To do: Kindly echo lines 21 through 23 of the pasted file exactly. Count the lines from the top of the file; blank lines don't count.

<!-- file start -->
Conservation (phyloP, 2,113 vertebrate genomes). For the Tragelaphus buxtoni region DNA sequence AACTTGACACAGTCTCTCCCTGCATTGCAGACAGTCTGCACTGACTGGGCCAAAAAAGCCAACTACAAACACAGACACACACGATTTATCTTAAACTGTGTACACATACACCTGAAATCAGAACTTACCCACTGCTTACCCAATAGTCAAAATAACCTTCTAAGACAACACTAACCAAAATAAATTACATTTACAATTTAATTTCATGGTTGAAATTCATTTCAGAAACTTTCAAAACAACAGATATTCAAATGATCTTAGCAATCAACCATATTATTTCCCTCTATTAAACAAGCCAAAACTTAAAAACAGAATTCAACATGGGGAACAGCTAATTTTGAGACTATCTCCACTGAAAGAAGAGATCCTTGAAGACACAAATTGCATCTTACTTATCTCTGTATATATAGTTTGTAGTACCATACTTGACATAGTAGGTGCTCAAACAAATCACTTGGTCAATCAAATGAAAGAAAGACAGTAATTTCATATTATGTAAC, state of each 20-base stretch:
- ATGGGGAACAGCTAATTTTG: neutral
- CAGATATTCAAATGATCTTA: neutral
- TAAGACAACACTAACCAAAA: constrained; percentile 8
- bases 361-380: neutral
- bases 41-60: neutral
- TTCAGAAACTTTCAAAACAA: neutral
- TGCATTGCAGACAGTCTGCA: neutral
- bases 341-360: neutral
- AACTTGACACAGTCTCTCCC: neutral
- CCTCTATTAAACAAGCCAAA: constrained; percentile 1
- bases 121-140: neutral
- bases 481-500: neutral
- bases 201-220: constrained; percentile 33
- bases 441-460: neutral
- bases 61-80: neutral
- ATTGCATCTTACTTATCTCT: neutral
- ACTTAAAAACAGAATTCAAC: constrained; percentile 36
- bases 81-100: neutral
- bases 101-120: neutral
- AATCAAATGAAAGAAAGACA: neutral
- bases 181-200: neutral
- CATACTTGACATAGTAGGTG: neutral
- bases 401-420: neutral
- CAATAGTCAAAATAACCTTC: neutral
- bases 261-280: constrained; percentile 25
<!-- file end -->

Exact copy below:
- AATCAAATGAAAGAAAGACA: neutral
- bases 181-200: neutral
- CATACTTGACATAGTAGGTG: neutral